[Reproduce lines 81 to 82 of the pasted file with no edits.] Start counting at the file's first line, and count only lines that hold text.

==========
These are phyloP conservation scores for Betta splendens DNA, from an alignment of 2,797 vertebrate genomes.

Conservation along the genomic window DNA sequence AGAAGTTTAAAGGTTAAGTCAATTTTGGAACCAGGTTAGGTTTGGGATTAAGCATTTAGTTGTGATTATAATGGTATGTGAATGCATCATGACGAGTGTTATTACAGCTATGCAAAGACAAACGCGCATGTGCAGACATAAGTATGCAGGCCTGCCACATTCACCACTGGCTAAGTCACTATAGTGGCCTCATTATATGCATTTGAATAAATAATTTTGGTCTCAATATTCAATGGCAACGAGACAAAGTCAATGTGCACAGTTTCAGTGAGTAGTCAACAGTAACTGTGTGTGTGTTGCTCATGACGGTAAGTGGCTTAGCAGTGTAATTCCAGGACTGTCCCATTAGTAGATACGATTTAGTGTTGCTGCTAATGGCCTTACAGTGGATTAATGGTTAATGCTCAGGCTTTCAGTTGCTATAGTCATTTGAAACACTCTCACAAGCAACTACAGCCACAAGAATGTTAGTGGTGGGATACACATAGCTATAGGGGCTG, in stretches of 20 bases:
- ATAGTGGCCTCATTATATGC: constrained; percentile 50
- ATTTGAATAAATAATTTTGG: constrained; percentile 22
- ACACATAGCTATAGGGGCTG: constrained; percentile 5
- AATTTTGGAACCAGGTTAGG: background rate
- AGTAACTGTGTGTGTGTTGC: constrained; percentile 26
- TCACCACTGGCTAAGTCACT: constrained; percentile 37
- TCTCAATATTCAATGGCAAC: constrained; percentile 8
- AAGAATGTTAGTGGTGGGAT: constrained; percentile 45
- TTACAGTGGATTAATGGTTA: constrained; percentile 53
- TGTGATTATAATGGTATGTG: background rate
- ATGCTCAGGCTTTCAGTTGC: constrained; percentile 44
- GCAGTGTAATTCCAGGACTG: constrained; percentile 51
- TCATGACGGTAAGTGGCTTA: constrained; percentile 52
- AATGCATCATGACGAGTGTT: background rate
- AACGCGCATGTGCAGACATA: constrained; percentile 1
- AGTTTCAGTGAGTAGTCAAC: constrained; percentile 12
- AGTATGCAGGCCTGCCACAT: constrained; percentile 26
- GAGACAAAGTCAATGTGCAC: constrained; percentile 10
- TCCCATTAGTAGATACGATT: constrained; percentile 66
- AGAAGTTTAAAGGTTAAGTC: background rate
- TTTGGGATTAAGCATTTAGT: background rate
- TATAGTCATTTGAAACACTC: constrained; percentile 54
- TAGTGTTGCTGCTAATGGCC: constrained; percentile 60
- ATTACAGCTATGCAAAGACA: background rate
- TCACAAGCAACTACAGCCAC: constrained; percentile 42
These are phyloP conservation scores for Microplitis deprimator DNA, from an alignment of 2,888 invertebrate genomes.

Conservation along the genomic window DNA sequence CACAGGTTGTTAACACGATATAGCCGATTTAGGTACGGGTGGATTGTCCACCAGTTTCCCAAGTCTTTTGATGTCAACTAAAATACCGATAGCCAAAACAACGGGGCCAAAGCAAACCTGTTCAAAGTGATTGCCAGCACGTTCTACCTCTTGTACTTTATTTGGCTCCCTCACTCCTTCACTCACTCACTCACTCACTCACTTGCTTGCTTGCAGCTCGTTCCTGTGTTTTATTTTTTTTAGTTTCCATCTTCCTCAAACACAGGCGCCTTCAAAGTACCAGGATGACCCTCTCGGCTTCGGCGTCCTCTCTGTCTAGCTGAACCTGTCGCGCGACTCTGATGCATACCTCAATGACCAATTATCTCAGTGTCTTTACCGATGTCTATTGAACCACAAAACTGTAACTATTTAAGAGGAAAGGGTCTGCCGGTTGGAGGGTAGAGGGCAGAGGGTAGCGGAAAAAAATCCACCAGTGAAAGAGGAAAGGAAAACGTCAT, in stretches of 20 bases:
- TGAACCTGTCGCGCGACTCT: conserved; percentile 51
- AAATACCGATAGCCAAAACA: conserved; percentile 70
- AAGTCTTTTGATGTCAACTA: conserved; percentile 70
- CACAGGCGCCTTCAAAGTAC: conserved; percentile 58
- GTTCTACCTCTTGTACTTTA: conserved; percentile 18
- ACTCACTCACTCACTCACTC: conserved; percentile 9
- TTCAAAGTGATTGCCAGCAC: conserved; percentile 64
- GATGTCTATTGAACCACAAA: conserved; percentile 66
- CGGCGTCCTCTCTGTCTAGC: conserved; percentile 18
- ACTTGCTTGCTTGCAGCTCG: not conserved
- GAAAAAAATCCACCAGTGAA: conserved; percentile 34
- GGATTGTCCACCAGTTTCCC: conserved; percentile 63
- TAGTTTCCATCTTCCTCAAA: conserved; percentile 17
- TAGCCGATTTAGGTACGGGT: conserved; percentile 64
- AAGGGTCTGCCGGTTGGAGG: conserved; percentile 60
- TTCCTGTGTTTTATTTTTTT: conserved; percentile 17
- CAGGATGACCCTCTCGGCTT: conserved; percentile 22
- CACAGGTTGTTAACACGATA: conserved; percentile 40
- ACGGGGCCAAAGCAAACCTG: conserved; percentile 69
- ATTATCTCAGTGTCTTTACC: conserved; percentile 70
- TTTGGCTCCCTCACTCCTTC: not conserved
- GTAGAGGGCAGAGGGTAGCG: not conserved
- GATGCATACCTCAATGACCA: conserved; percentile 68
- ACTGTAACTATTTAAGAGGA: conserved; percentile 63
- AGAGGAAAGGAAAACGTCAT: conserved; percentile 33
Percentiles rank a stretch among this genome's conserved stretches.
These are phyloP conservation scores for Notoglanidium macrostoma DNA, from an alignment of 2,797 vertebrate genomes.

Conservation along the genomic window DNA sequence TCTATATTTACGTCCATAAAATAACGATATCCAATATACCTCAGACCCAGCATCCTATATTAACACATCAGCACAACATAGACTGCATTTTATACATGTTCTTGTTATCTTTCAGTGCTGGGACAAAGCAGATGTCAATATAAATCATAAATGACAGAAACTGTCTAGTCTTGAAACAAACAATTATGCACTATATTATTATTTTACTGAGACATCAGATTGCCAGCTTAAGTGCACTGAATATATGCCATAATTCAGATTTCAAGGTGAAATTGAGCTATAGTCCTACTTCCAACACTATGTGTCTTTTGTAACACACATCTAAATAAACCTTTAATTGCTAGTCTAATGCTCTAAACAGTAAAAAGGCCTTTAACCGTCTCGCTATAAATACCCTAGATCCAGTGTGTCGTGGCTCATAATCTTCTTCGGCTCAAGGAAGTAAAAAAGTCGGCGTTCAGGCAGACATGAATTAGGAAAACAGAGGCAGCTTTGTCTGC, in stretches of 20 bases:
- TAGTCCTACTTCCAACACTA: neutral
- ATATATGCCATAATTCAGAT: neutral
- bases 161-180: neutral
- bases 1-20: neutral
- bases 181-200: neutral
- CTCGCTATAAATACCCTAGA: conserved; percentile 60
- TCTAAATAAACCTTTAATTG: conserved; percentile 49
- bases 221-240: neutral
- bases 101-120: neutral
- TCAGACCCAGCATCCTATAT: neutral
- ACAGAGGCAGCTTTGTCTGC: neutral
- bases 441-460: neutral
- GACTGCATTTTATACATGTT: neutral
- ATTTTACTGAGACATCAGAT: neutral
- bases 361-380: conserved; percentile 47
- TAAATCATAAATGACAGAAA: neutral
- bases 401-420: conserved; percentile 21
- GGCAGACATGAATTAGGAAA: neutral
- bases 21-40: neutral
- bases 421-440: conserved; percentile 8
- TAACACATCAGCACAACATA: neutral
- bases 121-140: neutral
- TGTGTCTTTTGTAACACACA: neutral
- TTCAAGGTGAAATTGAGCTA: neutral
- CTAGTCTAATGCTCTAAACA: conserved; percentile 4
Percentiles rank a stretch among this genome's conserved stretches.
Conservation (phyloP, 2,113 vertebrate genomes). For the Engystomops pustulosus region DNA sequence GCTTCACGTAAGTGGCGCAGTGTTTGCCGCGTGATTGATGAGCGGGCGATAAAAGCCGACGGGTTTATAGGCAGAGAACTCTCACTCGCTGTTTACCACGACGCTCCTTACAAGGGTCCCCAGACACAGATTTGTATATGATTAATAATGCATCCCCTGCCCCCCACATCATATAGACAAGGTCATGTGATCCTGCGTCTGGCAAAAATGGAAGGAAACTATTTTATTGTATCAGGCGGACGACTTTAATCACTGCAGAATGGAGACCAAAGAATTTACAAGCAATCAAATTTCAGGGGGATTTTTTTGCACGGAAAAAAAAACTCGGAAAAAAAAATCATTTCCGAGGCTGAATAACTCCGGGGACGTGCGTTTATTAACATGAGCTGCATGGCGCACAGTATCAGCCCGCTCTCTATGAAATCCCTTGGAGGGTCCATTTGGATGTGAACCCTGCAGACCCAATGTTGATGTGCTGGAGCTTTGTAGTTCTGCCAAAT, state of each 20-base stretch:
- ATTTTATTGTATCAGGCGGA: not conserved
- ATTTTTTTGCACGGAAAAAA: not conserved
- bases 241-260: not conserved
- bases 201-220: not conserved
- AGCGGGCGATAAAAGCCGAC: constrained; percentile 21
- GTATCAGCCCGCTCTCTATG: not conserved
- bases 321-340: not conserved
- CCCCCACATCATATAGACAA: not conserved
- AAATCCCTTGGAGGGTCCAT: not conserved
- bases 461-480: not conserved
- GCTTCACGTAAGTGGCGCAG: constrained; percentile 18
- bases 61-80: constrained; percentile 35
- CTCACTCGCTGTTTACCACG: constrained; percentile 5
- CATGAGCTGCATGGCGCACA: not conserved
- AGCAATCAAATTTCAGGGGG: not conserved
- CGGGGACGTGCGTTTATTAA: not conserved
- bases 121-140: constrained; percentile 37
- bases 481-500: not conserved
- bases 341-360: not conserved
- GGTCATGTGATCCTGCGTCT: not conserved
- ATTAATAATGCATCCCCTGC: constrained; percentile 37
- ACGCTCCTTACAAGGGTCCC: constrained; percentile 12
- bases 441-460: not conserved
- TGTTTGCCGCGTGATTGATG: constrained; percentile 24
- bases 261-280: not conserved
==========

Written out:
- TTCAAGGTGAAATTGAGCTA: neutral
- CTAGTCTAATGCTCTAAACA: conserved; percentile 4